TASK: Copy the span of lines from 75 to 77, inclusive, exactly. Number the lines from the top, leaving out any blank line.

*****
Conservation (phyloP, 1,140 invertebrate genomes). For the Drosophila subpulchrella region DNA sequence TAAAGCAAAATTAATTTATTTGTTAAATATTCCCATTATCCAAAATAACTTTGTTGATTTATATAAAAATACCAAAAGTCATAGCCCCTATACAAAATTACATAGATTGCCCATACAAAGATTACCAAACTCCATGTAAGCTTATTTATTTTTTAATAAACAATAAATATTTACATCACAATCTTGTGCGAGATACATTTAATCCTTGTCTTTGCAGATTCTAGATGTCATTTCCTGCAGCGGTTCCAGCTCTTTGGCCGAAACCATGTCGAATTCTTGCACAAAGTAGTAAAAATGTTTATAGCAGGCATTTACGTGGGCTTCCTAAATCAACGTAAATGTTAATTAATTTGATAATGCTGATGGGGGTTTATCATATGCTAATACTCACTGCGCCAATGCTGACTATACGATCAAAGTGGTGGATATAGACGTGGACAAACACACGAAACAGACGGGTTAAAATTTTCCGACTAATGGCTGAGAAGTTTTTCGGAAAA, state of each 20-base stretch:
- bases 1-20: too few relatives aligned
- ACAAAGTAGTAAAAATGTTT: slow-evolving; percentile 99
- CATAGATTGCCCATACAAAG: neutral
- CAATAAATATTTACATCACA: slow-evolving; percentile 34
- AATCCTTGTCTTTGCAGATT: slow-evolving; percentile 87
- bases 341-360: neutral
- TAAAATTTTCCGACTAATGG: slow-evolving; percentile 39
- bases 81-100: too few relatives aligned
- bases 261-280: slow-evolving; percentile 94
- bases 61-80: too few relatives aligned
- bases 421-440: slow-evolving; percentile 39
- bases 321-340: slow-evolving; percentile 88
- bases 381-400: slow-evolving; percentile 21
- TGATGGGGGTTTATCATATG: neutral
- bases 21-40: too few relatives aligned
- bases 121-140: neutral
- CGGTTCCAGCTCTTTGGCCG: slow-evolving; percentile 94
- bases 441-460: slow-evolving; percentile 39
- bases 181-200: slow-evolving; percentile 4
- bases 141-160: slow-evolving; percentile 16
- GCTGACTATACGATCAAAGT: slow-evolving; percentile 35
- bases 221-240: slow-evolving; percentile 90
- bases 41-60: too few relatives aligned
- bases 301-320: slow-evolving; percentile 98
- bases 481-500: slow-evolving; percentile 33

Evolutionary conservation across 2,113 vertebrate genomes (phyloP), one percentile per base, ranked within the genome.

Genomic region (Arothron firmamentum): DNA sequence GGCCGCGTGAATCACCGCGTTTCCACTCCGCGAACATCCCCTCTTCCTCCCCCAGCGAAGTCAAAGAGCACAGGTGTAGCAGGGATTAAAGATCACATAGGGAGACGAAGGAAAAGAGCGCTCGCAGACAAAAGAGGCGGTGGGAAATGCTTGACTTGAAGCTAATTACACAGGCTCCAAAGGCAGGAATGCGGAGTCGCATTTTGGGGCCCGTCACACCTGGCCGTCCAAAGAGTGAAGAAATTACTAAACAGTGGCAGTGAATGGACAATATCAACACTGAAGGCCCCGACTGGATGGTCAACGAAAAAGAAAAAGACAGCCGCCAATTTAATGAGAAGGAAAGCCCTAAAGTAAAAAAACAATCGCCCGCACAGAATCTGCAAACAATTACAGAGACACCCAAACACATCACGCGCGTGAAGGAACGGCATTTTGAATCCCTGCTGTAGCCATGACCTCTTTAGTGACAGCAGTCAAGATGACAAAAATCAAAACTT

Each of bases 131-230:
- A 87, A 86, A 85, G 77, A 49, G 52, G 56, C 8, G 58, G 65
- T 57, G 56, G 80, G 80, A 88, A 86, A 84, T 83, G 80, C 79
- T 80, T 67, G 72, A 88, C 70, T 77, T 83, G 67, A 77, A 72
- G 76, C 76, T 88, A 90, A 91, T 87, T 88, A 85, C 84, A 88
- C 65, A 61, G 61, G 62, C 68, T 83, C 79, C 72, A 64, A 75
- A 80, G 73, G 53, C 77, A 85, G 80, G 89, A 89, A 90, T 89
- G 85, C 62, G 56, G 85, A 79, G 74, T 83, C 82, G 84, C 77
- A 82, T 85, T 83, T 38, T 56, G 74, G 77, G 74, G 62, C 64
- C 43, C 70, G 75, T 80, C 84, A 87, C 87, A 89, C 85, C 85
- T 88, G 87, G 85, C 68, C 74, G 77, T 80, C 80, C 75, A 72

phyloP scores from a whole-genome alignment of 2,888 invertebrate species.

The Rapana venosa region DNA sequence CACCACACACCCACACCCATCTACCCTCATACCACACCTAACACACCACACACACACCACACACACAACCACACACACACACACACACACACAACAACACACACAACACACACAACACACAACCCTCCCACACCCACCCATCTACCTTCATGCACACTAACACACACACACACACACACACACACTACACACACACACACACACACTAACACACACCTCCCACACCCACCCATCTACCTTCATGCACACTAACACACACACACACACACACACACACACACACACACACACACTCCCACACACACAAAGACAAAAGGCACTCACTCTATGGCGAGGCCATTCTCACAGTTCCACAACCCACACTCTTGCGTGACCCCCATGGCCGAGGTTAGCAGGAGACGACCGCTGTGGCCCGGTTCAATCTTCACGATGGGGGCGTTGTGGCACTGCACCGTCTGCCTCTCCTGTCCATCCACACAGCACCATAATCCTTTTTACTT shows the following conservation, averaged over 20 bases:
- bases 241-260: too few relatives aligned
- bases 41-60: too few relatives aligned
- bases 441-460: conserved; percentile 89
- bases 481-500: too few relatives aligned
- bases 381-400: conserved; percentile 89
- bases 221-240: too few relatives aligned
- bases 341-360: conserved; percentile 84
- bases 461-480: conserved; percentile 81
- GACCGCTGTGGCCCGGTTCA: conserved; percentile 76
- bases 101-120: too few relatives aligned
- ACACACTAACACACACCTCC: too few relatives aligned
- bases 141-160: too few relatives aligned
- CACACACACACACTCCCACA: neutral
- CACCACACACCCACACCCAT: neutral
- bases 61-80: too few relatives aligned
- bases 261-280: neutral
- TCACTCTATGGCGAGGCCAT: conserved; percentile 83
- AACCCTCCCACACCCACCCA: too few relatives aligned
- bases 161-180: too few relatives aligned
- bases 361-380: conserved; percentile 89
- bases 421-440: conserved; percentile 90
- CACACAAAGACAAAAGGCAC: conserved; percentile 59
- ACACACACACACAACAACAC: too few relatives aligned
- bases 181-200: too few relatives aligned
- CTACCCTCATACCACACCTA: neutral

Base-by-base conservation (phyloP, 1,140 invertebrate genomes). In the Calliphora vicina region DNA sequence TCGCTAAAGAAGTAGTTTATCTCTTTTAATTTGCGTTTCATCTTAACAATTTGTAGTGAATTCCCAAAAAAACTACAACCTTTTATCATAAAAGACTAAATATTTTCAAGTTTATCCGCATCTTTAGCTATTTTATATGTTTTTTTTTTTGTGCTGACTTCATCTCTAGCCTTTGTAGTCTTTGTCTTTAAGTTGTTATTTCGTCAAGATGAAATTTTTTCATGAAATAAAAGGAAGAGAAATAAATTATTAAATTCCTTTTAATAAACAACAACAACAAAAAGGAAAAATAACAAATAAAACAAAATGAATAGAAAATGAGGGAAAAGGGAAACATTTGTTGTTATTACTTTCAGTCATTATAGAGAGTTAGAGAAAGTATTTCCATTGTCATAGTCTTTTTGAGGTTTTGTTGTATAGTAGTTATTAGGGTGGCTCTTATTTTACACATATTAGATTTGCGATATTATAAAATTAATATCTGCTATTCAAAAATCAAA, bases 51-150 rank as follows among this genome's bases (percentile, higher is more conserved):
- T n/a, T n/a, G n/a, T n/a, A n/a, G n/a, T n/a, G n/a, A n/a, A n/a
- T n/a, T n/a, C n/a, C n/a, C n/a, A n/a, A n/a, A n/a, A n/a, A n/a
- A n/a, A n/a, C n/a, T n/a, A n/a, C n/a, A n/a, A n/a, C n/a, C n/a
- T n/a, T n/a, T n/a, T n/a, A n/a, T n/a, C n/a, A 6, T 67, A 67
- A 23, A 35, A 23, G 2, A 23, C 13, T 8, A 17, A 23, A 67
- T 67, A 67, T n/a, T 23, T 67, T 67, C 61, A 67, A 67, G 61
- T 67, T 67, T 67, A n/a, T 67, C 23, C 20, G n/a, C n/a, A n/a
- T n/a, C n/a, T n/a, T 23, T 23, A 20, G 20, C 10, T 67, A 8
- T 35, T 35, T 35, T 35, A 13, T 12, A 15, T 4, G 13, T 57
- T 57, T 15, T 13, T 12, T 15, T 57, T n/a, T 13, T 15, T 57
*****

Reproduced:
- T n/a, C n/a, T n/a, T 23, T 23, A 20, G 20, C 10, T 67, A 8
- T 35, T 35, T 35, T 35, A 13, T 12, A 15, T 4, G 13, T 57
- T 57, T 15, T 13, T 12, T 15, T 57, T n/a, T 13, T 15, T 57